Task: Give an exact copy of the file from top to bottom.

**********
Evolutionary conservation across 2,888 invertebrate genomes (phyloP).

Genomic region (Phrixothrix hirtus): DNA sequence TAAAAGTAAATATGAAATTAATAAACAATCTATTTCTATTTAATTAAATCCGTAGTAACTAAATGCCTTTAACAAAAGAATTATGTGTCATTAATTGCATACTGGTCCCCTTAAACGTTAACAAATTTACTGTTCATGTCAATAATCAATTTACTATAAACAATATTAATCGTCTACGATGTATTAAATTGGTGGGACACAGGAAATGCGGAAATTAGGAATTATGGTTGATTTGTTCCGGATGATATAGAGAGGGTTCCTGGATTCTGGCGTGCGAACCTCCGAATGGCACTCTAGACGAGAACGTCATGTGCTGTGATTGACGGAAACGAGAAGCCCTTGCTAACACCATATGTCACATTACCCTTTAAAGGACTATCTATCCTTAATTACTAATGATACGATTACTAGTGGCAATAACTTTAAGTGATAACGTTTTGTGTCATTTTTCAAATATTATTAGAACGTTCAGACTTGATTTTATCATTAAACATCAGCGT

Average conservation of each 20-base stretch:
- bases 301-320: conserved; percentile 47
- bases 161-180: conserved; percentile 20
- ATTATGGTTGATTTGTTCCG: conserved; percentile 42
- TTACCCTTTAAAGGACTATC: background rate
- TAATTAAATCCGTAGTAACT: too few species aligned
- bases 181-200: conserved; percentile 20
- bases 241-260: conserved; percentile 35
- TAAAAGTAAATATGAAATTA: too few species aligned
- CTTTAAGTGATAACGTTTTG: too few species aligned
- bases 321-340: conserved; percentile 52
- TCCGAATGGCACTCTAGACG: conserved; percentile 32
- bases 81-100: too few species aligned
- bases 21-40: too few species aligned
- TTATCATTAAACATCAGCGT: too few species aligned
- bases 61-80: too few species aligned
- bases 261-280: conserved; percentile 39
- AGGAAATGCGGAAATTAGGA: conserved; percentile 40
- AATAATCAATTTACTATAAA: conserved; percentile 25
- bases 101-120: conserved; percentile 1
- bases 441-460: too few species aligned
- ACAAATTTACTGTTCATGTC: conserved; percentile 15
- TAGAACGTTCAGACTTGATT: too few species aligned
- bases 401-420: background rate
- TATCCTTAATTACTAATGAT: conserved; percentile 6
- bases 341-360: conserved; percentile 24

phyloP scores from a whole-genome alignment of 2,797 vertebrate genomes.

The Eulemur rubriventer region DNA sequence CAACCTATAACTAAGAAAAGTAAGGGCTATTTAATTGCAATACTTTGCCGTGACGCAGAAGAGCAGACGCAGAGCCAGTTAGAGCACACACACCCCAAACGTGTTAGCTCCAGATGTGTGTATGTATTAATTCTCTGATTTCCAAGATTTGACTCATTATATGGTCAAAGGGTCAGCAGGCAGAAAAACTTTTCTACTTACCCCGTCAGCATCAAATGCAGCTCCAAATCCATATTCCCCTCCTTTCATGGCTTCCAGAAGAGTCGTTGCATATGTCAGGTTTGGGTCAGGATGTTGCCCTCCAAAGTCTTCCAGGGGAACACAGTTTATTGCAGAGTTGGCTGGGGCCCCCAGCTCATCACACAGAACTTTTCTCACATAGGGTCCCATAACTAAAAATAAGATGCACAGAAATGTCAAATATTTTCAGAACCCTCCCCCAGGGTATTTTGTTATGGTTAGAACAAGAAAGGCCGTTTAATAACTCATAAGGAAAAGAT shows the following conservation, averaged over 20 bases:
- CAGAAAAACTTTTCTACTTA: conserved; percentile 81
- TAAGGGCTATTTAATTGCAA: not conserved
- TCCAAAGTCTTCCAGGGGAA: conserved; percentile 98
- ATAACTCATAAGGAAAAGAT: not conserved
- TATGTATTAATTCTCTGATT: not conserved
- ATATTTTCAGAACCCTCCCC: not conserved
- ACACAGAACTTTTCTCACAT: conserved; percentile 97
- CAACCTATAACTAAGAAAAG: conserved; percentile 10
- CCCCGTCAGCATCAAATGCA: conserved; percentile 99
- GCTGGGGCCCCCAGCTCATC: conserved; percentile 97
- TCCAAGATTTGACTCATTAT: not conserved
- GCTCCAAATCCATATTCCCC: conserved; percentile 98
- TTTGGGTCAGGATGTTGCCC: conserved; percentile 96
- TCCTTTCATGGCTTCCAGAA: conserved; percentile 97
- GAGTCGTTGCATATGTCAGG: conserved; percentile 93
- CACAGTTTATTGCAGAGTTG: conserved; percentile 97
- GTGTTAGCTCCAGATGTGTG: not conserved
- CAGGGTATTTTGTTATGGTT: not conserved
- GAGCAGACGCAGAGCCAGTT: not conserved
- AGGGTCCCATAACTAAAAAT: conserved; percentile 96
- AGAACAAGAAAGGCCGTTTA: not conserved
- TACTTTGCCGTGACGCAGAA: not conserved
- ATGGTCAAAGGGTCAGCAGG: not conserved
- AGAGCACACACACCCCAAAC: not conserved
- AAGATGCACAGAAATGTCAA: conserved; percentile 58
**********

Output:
Evolutionary conservation across 2,888 invertebrate genomes (phyloP).

Genomic region (Phrixothrix hirtus): DNA sequence TAAAAGTAAATATGAAATTAATAAACAATCTATTTCTATTTAATTAAATCCGTAGTAACTAAATGCCTTTAACAAAAGAATTATGTGTCATTAATTGCATACTGGTCCCCTTAAACGTTAACAAATTTACTGTTCATGTCAATAATCAATTTACTATAAACAATATTAATCGTCTACGATGTATTAAATTGGTGGGACACAGGAAATGCGGAAATTAGGAATTATGGTTGATTTGTTCCGGATGATATAGAGAGGGTTCCTGGATTCTGGCGTGCGAACCTCCGAATGGCACTCTAGACGAGAACGTCATGTGCTGTGATTGACGGAAACGAGAAGCCCTTGCTAACACCATATGTCACATTACCCTTTAAAGGACTATCTATCCTTAATTACTAATGATACGATTACTAGTGGCAATAACTTTAAGTGATAACGTTTTGTGTCATTTTTCAAATATTATTAGAACGTTCAGACTTGATTTTATCATTAAACATCAGCGT

Average conservation of each 20-base stretch:
- bases 301-320: conserved; percentile 47
- bases 161-180: conserved; percentile 20
- ATTATGGTTGATTTGTTCCG: conserved; percentile 42
- TTACCCTTTAAAGGACTATC: background rate
- TAATTAAATCCGTAGTAACT: too few species aligned
- bases 181-200: conserved; percentile 20
- bases 241-260: conserved; percentile 35
- TAAAAGTAAATATGAAATTA: too few species aligned
- CTTTAAGTGATAACGTTTTG: too few species aligned
- bases 321-340: conserved; percentile 52
- TCCGAATGGCACTCTAGACG: conserved; percentile 32
- bases 81-100: too few species aligned
- bases 21-40: too few species aligned
- TTATCATTAAACATCAGCGT: too few species aligned
- bases 61-80: too few species aligned
- bases 261-280: conserved; percentile 39
- AGGAAATGCGGAAATTAGGA: conserved; percentile 40
- AATAATCAATTTACTATAAA: conserved; percentile 25
- bases 101-120: conserved; percentile 1
- bases 441-460: too few species aligned
- ACAAATTTACTGTTCATGTC: conserved; percentile 15
- TAGAACGTTCAGACTTGATT: too few species aligned
- bases 401-420: background rate
- TATCCTTAATTACTAATGAT: conserved; percentile 6
- bases 341-360: conserved; percentile 24

phyloP scores from a whole-genome alignment of 2,797 vertebrate genomes.

The Eulemur rubriventer region DNA sequence CAACCTATAACTAAGAAAAGTAAGGGCTATTTAATTGCAATACTTTGCCGTGACGCAGAAGAGCAGACGCAGAGCCAGTTAGAGCACACACACCCCAAACGTGTTAGCTCCAGATGTGTGTATGTATTAATTCTCTGATTTCCAAGATTTGACTCATTATATGGTCAAAGGGTCAGCAGGCAGAAAAACTTTTCTACTTACCCCGTCAGCATCAAATGCAGCTCCAAATCCATATTCCCCTCCTTTCATGGCTTCCAGAAGAGTCGTTGCATATGTCAGGTTTGGGTCAGGATGTTGCCCTCCAAAGTCTTCCAGGGGAACACAGTTTATTGCAGAGTTGGCTGGGGCCCCCAGCTCATCACACAGAACTTTTCTCACATAGGGTCCCATAACTAAAAATAAGATGCACAGAAATGTCAAATATTTTCAGAACCCTCCCCCAGGGTATTTTGTTATGGTTAGAACAAGAAAGGCCGTTTAATAACTCATAAGGAAAAGAT shows the following conservation, averaged over 20 bases:
- CAGAAAAACTTTTCTACTTA: conserved; percentile 81
- TAAGGGCTATTTAATTGCAA: not conserved
- TCCAAAGTCTTCCAGGGGAA: conserved; percentile 98
- ATAACTCATAAGGAAAAGAT: not conserved
- TATGTATTAATTCTCTGATT: not conserved
- ATATTTTCAGAACCCTCCCC: not conserved
- ACACAGAACTTTTCTCACAT: conserved; percentile 97
- CAACCTATAACTAAGAAAAG: conserved; percentile 10
- CCCCGTCAGCATCAAATGCA: conserved; percentile 99
- GCTGGGGCCCCCAGCTCATC: conserved; percentile 97
- TCCAAGATTTGACTCATTAT: not conserved
- GCTCCAAATCCATATTCCCC: conserved; percentile 98
- TTTGGGTCAGGATGTTGCCC: conserved; percentile 96
- TCCTTTCATGGCTTCCAGAA: conserved; percentile 97
- GAGTCGTTGCATATGTCAGG: conserved; percentile 93
- CACAGTTTATTGCAGAGTTG: conserved; percentile 97
- GTGTTAGCTCCAGATGTGTG: not conserved
- CAGGGTATTTTGTTATGGTT: not conserved
- GAGCAGACGCAGAGCCAGTT: not conserved
- AGGGTCCCATAACTAAAAAT: conserved; percentile 96
- AGAACAAGAAAGGCCGTTTA: not conserved
- TACTTTGCCGTGACGCAGAA: not conserved
- ATGGTCAAAGGGTCAGCAGG: not conserved
- AGAGCACACACACCCCAAAC: not conserved
- AAGATGCACAGAAATGTCAA: conserved; percentile 58